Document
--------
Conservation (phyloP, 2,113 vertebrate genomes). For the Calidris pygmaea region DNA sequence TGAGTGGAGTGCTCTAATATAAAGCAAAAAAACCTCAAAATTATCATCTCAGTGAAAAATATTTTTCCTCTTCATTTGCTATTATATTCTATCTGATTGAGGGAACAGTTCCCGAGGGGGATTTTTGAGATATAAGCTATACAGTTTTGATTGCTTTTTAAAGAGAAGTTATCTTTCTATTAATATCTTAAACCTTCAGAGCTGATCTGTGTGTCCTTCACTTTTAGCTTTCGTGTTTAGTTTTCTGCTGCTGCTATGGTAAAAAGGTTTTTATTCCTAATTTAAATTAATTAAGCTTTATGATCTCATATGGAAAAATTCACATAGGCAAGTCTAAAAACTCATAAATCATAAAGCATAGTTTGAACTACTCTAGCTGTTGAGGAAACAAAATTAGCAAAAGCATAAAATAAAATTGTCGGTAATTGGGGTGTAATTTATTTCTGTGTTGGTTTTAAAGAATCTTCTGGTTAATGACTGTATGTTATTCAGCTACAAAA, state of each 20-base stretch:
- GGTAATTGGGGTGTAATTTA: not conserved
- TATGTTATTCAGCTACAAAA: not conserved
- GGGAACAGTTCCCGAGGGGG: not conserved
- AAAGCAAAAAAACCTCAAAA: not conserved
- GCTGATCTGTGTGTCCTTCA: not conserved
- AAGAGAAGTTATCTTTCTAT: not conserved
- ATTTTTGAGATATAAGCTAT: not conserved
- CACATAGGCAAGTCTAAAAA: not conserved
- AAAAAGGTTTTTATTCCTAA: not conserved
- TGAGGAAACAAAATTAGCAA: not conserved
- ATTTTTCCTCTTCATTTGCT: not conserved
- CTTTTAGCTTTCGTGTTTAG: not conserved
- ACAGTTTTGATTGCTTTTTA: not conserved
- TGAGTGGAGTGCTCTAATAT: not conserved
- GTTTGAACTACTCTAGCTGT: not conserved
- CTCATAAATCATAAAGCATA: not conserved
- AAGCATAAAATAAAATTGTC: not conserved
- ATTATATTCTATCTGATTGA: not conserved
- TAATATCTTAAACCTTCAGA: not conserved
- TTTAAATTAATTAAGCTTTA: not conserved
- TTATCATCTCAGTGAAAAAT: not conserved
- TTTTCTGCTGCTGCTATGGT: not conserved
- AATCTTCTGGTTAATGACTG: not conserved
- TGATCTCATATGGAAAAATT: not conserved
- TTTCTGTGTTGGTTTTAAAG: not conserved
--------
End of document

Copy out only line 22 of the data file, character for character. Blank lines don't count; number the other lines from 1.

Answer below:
- TTATCATCTCAGTGAAAAAT: not conserved